Why should Turks have a particular interest in helping Uighurs flee China? Apart from profit, one reason stands out. Xinjiang’s Uighurs, while professing to be indigenous to China’s northwestern region, are a people of Turkic descent and have always looked to Turkey for support and political asylum. From 1933 to 1934, Uighurs briefly established an independent Islamic state in Xinjiang called the East Turkestan Republic. The state eventually collapsed, falling under a coalition government administered by the Chinese republican Kuomintang regime and the Soviet Union. In 1949, when Mao Zedong’s communists came to power, the People’s Liberation Army peacefully took control of Xinjiang.
Since then, Uighurs have continued to speak their own Turkic language and practice Sufism, a mystical approach to the Islamic faith, largely resisting integration with the country’s Han majority. As a result, they say, they have been subjected to decades of economic discrimination and religious repression by the Han, who have flooded into Xinjiang—the name literally means “New Frontier”—by the millions to work for Chinese companies exploiting the region’s rich natural resources. Those resources may include the country’s largest oil and gas reserves.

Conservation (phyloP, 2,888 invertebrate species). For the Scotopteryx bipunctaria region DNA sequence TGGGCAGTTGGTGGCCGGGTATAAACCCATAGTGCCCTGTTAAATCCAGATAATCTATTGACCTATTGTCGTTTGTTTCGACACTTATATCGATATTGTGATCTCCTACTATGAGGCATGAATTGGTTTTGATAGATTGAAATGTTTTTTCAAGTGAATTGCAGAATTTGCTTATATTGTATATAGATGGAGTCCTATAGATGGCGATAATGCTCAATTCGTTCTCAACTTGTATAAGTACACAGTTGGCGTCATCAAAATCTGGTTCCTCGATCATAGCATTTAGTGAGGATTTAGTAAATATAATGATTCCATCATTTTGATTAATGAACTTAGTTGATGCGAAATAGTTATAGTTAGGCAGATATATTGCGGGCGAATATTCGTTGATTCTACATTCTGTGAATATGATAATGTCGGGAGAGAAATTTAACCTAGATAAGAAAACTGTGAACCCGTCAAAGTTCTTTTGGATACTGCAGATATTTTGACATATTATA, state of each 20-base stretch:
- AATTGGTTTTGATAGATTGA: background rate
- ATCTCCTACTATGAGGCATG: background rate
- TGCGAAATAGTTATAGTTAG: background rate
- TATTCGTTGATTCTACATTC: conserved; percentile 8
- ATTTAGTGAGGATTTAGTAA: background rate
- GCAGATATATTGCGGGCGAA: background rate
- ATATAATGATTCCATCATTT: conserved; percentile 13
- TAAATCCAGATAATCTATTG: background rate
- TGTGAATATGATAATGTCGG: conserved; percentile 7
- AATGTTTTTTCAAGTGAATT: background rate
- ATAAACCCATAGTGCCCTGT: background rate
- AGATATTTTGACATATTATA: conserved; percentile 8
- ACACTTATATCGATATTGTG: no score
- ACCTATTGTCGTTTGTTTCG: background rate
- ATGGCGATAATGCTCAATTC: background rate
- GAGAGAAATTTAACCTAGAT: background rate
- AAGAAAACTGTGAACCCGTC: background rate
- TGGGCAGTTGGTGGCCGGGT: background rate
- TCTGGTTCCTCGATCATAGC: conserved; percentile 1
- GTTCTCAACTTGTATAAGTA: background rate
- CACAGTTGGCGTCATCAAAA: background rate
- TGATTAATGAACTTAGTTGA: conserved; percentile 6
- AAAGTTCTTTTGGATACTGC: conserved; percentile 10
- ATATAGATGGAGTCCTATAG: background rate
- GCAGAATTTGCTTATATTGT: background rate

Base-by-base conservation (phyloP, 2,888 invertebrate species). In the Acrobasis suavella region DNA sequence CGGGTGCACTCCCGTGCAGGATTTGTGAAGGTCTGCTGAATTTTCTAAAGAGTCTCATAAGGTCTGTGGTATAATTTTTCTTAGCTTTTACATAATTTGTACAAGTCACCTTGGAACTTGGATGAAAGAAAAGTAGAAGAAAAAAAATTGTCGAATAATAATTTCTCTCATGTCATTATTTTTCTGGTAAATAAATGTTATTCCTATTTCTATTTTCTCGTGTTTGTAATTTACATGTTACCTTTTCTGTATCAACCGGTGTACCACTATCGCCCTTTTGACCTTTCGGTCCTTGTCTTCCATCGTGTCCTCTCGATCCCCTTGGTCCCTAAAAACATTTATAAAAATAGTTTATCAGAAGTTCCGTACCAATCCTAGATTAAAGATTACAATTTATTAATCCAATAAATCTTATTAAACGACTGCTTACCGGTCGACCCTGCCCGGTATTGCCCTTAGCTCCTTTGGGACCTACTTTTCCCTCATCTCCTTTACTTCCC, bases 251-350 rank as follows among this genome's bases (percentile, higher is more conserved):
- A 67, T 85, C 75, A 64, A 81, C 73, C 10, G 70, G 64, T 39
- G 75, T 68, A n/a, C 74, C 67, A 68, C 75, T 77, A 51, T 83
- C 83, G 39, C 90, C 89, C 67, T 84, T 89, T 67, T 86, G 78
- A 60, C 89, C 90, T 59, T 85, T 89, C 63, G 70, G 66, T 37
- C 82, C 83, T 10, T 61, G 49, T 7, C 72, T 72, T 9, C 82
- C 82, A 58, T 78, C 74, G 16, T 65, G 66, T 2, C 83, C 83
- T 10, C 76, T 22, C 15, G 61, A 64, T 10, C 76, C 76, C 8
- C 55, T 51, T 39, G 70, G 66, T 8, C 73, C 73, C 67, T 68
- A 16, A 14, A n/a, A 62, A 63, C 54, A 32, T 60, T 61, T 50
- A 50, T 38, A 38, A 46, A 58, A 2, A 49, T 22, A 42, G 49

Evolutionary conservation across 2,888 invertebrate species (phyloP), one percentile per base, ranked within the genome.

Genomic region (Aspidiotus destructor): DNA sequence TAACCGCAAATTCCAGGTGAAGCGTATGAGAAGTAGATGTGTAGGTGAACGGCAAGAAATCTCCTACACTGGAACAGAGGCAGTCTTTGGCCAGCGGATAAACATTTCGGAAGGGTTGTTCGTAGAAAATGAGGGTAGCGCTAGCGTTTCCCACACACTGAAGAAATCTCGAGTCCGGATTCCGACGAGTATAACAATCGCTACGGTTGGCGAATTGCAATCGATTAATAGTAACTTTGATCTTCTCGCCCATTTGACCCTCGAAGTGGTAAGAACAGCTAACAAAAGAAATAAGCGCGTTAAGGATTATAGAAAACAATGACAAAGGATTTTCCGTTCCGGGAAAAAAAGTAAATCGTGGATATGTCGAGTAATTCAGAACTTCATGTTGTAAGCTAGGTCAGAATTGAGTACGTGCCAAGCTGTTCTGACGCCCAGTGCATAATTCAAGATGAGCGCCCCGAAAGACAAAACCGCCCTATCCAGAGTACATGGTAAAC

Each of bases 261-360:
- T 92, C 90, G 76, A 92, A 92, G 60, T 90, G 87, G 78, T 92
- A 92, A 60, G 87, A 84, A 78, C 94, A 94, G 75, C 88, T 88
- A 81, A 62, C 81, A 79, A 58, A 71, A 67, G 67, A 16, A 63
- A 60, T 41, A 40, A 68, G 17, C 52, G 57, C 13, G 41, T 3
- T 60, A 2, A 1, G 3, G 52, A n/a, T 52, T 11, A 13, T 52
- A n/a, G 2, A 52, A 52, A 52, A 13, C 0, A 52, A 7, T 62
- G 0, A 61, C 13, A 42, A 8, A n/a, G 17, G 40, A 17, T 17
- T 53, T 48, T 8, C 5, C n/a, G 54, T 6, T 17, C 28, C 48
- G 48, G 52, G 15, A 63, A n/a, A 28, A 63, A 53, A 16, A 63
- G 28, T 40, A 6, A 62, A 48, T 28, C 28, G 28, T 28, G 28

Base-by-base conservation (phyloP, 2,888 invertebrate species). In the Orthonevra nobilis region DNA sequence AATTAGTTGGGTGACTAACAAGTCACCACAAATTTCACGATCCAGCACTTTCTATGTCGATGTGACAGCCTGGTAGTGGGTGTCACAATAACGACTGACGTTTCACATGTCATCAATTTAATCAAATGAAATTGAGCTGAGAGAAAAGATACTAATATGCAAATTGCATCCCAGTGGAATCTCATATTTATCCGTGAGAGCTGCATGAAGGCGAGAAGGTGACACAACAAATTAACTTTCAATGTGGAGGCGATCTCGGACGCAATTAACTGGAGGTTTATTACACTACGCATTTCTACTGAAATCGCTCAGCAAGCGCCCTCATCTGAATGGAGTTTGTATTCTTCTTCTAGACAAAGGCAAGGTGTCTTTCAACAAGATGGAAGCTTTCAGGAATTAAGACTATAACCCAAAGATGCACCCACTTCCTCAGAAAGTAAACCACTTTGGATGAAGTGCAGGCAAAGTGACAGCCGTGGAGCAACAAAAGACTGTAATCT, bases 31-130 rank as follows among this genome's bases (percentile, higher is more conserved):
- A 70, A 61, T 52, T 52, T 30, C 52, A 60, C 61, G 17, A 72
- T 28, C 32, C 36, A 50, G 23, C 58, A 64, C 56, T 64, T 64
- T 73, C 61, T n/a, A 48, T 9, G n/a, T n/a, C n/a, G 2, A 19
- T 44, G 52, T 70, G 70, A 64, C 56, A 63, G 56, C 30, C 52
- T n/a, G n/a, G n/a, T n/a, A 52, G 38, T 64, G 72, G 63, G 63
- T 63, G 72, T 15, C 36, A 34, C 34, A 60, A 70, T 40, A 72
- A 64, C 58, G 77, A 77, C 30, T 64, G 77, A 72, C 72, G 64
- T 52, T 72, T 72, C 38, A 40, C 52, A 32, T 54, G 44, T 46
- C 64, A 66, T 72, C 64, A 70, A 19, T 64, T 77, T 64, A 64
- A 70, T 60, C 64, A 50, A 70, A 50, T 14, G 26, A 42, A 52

Turkey has long been sympathetic to the Uighurs’ plight in China, offering sanctuary to Uighur dissidents and refugees since the 1950s. After violent rioting broke out in Urumqi, the capital of Xinjiang, between Muslim Uighurs and Han Chinese in 2009, Turkey’s then Prime Minister Recep Tayyip Erdogan—now president—described the violence as “a kind of genocide.” “There are atrocities [in Xinjiang]; hundreds of people have been killed and 1,000 hurt,” Erdogan said. “We have difficulty understanding how China’s leadership can remain a spectator in the face of these events.”
Today, not all Uighurs moving through what has been called the “underground railroad” are fleeing violence and repression in Xinjiang, though. That became apparent last September when Indonesian police detained four Uighurs who entered the country on forged Turkish passports. They were found to have links to the Islamic State.